This can vary hugely with some only needing 9 hours  of sleep in 24 hour period and others needing as much as 19 hours in a 24 hour period. Getting to know your newborn and their particular sleep needs can be a game changer. Keep an eye out for their sleepy signals and support them to fall asleep whenever you see that they are tired.

What is a new born sleep schedule 

Comments from Sarah Patel, Infant Sleep Consultant, @teachtosleep

Newborns rarely have a sleep schedule, but rather follow a pattern of sleeping, feeding, being awake and feeding to sleep again. There is no magic schedule that you need to follow, just follow their sleepy signals which may mean they need to be having a nap as often as every 20-45 minutes in the first few days and weeks. This ‘awake window’ will gradually increase to around an hour – an hour and a half by around 1-3 months of age.

How much breastmilk should a newborn drink?  

Comments from Clare Byam-Cook, Former midwife and author of “What to Expect when you’re Breastfeeding….and What if you Can’t?

It’s not possible to give a straightforward answer as to how much milk a newborn should drink as it all depends on how old the baby, is how much they weigh and how frequently they are feeding. For example, a large baby who is feeding every four hours will drink far more at each feed than a small baby who is feeding two hourly. But as a rough guide, from 4 days to 3 weeks, most babies will drink approximately 70 to 100 mls per feed.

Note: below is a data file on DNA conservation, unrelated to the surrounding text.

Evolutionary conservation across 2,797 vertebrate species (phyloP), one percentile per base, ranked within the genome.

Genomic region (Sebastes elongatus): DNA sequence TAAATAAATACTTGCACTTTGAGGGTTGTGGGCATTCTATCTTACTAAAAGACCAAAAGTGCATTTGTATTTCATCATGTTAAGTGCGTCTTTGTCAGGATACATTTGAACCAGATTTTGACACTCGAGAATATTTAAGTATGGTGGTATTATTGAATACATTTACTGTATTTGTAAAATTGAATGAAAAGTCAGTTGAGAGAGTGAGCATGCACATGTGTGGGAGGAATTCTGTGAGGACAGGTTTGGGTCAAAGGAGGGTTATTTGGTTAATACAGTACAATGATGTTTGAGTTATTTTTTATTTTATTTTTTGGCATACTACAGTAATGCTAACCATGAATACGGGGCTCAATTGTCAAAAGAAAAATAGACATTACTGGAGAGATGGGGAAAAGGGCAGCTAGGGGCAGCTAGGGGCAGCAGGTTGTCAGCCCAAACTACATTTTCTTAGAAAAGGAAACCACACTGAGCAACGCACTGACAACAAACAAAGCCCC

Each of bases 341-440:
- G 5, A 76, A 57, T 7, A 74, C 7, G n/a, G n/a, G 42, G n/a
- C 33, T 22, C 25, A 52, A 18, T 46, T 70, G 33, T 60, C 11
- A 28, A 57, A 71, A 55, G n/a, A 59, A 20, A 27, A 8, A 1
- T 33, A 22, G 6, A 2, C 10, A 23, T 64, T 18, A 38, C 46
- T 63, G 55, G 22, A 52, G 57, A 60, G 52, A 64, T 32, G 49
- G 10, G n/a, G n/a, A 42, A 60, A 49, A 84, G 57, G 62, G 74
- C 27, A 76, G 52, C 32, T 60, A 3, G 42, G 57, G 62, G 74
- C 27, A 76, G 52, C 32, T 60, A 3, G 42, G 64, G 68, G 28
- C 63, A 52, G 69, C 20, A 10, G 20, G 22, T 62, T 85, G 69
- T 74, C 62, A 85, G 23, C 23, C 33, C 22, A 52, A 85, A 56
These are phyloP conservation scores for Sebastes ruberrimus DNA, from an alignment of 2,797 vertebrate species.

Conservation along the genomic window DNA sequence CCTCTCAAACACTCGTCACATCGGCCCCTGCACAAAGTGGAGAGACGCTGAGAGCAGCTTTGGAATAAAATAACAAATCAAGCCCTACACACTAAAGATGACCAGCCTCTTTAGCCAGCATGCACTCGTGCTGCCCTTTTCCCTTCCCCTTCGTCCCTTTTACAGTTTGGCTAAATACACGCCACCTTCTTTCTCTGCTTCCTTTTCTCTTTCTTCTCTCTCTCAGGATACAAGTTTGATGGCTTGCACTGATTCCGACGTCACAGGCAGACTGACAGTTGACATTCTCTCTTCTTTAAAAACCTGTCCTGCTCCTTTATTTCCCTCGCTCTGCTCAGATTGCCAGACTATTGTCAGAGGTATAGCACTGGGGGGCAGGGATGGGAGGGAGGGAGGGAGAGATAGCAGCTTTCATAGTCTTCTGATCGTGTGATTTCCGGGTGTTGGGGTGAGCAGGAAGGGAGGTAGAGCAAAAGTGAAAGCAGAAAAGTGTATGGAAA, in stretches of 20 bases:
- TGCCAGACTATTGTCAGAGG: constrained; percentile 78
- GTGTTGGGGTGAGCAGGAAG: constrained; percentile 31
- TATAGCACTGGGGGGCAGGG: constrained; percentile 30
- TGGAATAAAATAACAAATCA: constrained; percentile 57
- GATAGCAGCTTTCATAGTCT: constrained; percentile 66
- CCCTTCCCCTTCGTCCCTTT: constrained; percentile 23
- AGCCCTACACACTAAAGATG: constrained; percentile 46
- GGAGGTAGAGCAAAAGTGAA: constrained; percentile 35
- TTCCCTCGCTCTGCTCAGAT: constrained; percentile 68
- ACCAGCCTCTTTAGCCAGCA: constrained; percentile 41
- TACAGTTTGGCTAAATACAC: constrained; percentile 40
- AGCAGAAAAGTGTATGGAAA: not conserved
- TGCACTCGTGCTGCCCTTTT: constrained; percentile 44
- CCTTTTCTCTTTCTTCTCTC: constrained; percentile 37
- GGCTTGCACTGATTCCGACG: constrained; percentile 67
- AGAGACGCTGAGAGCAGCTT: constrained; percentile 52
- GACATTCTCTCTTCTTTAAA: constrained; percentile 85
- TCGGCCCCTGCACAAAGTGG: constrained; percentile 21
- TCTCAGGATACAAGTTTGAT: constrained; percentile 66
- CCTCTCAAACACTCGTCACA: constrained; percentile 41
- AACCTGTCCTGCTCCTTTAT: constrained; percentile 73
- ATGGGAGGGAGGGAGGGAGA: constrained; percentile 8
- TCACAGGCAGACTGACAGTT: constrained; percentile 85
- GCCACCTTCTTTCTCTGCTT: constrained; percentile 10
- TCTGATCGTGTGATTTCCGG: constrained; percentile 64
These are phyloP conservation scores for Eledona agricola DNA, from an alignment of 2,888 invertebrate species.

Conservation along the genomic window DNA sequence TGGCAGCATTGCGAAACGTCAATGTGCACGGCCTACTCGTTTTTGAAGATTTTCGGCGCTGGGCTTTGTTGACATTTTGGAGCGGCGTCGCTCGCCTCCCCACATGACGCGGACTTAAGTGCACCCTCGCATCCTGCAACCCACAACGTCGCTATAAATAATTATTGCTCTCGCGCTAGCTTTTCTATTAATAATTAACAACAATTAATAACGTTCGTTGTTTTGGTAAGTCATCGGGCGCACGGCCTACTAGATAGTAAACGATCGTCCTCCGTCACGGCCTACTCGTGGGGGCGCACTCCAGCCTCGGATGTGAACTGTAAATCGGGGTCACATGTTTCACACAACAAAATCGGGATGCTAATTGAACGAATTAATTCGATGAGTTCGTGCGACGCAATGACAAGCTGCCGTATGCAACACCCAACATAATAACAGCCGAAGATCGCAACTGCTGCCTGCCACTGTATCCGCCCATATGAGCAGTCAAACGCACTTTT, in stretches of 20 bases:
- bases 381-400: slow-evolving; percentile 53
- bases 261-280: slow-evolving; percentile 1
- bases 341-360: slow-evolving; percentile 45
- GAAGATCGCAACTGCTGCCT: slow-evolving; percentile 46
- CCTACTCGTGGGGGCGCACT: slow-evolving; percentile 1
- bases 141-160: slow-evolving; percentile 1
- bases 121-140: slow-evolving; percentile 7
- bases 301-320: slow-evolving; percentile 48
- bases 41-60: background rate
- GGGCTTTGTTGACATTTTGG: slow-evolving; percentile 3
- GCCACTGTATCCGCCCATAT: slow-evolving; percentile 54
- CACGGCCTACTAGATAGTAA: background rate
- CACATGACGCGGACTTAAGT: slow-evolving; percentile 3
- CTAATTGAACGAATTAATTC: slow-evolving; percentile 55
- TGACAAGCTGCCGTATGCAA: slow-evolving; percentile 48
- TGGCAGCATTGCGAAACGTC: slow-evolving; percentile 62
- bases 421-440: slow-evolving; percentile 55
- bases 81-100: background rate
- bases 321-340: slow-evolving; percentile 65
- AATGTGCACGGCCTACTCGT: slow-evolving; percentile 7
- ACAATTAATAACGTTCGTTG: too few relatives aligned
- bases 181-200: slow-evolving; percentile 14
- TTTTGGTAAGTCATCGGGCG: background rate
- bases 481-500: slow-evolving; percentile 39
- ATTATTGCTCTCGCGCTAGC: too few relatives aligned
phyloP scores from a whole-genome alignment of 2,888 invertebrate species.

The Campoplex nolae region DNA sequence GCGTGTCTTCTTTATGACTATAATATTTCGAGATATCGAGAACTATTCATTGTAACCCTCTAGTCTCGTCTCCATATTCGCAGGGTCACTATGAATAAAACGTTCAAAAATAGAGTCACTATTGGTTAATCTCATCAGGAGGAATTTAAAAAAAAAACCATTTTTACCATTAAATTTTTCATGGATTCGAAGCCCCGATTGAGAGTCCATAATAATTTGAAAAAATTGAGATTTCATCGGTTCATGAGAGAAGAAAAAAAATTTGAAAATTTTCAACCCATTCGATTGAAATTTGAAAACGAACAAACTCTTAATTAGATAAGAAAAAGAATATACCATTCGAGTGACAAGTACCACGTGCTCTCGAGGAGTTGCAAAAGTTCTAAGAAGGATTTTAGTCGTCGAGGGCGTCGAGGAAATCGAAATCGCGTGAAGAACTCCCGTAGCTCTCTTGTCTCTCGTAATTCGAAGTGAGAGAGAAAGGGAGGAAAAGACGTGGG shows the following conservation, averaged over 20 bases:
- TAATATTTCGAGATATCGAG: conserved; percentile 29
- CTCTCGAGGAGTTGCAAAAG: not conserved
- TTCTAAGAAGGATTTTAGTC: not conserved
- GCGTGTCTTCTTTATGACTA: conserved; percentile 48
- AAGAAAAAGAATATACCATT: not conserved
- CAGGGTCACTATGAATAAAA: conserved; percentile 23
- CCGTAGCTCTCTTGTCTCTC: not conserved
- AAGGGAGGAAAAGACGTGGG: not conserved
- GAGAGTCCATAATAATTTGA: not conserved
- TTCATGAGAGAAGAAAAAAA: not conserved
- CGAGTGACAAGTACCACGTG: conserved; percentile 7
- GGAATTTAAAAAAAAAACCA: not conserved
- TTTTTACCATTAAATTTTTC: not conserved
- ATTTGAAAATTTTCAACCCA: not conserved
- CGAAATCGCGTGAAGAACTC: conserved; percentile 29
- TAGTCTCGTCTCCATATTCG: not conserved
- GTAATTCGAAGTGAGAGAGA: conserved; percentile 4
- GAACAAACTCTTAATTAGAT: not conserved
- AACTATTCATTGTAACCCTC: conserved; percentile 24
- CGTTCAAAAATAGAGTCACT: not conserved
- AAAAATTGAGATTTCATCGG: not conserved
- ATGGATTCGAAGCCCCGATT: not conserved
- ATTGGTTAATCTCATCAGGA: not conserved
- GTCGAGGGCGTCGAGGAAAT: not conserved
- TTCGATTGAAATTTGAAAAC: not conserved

Useful tip: When breastfeeding, you will know that your baby is getting enough milk if he settles well after each feed and is gaining the correct amount of weight. When feeding with a bottle, there should always be a bit of milk left in the bottle so you know your baby has stopped feeding because he is full rather than because the bottle is empty.

How often should you feed a newborn?  

Comments from Clare Byam-Cook, Former midwife and author of “What to Expect when you’re Breastfeeding….and What if you Can’t?

Again, there is no absolute answer to this question as it all depends on how much milk the mother has, how quickly it flows and how efficiently her baby sucks. In the first few days before the milk comes in, most babies need to feed little and often, sometimes as frequently as 1 to 2 hourly in order to get the small amounts of colostrum that their mother is producing. But once the milk proper comes in around day three or four, a mother who is lucky enough to produce lots of milk should find that her baby chooses to feed less frequently than this – maybe 3-4 hourly.  But if a mother has a low milk supply, her baby may need to feed much more frequently in order to get the milk they need and to stimulate the breasts to increase production.

Useful tip: If your baby is getting plenty of milk and has no digestive problems such as wind or colic, they will settle well after feeds and last 3-4 hours before they get hungry and ‘demand’ another feed. If your baby wants to feed much more frequently than this it is likely that he is having snacks rather than a full feed

Disclaimer: The information above does not replace competent medical advice. Please seek help from a healthcare professional if you’re worried about your child.